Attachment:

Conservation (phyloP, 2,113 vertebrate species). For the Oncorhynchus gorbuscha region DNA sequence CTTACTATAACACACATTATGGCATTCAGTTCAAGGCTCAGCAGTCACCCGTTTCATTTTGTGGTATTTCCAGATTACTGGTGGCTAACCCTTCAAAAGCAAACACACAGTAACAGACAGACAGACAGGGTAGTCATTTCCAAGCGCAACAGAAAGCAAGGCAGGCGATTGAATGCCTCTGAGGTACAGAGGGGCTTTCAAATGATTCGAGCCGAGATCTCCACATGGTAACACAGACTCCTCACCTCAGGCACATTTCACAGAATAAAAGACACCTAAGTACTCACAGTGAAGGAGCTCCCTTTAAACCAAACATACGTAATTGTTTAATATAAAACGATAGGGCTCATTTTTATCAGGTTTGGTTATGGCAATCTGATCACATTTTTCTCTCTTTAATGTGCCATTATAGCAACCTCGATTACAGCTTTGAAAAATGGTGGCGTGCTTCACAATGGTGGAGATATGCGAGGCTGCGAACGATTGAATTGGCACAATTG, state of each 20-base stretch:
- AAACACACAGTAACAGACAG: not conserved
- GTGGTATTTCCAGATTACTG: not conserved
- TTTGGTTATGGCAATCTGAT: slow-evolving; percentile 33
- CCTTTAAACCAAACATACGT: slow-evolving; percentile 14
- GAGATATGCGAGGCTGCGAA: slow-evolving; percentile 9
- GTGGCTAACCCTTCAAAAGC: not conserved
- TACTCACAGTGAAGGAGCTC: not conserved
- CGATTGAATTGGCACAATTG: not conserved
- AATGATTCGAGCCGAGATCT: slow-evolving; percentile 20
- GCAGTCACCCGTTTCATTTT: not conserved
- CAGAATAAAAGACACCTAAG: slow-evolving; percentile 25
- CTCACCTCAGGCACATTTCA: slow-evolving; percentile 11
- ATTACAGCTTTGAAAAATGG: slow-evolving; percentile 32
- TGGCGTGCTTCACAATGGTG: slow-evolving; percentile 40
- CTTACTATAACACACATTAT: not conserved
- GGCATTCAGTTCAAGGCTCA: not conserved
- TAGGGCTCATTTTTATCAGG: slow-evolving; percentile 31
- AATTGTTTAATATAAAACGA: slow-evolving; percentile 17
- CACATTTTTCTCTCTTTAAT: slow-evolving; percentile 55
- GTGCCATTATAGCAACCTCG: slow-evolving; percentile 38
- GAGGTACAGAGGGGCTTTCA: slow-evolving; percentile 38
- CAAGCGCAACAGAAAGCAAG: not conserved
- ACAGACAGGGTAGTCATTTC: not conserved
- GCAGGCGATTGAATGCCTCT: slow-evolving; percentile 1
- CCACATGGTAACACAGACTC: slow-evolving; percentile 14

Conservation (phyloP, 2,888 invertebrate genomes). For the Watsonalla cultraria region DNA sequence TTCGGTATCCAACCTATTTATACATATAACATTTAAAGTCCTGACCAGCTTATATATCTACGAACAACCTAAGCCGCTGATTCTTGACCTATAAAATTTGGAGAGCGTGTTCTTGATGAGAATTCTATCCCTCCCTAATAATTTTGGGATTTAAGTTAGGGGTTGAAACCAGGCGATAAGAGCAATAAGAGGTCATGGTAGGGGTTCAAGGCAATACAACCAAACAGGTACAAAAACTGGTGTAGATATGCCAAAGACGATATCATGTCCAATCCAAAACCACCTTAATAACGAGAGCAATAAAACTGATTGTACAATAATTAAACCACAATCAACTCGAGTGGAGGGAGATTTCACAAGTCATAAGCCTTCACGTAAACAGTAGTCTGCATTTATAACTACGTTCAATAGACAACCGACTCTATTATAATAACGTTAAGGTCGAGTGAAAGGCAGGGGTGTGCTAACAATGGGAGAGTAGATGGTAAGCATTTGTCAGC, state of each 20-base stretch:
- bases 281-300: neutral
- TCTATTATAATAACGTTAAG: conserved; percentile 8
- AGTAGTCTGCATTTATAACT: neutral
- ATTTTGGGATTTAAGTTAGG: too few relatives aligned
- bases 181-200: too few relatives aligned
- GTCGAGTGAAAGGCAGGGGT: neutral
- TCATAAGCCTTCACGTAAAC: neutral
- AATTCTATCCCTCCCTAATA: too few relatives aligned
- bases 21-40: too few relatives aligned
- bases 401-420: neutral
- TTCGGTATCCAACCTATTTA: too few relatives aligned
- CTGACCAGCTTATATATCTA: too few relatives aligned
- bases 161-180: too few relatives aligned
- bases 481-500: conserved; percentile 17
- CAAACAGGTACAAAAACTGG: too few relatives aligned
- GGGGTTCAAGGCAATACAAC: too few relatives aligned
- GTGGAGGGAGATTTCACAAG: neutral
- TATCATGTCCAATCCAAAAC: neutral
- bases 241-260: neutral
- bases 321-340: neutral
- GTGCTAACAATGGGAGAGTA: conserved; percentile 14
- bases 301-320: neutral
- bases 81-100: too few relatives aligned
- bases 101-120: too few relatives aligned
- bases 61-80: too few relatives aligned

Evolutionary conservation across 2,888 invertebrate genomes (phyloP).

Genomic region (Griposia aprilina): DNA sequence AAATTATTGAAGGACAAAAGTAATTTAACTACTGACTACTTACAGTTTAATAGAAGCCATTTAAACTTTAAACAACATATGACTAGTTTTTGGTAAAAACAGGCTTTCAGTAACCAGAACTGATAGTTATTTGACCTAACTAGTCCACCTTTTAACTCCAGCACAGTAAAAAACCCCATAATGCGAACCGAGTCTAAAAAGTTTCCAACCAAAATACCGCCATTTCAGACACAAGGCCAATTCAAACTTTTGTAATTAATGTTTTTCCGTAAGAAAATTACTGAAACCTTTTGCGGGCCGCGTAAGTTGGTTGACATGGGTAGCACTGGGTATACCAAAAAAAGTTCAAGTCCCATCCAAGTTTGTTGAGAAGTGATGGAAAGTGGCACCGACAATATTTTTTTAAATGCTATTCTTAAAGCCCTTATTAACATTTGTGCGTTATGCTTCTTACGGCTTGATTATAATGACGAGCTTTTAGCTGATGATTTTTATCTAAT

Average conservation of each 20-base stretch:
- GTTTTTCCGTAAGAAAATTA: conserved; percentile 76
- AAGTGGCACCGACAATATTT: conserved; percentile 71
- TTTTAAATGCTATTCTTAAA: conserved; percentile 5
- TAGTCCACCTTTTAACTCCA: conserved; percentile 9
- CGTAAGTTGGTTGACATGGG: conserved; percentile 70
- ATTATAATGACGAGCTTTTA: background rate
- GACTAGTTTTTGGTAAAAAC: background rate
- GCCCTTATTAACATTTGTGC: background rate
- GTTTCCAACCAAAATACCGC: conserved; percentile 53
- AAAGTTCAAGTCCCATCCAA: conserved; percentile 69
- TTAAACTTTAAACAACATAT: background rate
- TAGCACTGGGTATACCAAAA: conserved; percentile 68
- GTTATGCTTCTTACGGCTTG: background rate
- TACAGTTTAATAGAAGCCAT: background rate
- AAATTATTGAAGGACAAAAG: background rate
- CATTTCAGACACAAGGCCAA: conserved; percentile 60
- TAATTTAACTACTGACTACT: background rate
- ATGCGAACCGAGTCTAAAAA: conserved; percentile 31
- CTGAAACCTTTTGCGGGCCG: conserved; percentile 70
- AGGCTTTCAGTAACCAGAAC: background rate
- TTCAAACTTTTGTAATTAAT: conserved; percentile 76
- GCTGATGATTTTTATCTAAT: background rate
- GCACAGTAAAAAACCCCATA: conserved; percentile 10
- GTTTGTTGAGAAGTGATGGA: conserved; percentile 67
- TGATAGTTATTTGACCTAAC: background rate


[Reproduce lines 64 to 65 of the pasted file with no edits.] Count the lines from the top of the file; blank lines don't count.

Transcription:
- GTTTCCAACCAAAATACCGC: conserved; percentile 53
- AAAGTTCAAGTCCCATCCAA: conserved; percentile 69